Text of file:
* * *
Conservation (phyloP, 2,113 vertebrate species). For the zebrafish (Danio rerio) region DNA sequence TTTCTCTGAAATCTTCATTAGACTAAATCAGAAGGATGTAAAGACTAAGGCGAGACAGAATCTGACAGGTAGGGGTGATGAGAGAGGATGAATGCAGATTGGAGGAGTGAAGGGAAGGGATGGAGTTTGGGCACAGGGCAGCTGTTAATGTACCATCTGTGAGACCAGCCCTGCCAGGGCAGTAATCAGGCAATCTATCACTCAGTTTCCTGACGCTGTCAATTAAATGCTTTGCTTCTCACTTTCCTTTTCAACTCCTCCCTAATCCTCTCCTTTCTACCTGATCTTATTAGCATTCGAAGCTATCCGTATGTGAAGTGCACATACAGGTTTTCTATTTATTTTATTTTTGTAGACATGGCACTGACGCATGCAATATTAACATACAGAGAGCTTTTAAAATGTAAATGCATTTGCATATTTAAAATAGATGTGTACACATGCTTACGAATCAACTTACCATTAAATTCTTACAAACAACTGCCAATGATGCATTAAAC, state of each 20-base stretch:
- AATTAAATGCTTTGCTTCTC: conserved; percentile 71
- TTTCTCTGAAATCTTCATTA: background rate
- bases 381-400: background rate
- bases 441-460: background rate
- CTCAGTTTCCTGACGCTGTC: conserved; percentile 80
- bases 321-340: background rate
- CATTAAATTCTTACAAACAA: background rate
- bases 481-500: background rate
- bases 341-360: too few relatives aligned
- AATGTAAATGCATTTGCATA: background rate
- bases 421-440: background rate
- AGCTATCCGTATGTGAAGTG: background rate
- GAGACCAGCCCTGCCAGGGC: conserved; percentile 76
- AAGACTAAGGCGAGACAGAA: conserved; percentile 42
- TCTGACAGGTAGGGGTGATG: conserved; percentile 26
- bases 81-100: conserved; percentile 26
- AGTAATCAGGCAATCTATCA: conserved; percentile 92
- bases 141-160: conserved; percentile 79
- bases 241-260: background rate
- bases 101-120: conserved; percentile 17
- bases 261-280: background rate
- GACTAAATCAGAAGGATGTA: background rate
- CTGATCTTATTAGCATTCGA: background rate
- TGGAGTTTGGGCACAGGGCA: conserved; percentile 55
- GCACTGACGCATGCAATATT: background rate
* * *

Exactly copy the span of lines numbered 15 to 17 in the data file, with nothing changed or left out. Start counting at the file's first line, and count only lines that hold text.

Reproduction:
- AAGACTAAGGCGAGACAGAA: conserved; percentile 42
- TCTGACAGGTAGGGGTGATG: conserved; percentile 26
- bases 81-100: conserved; percentile 26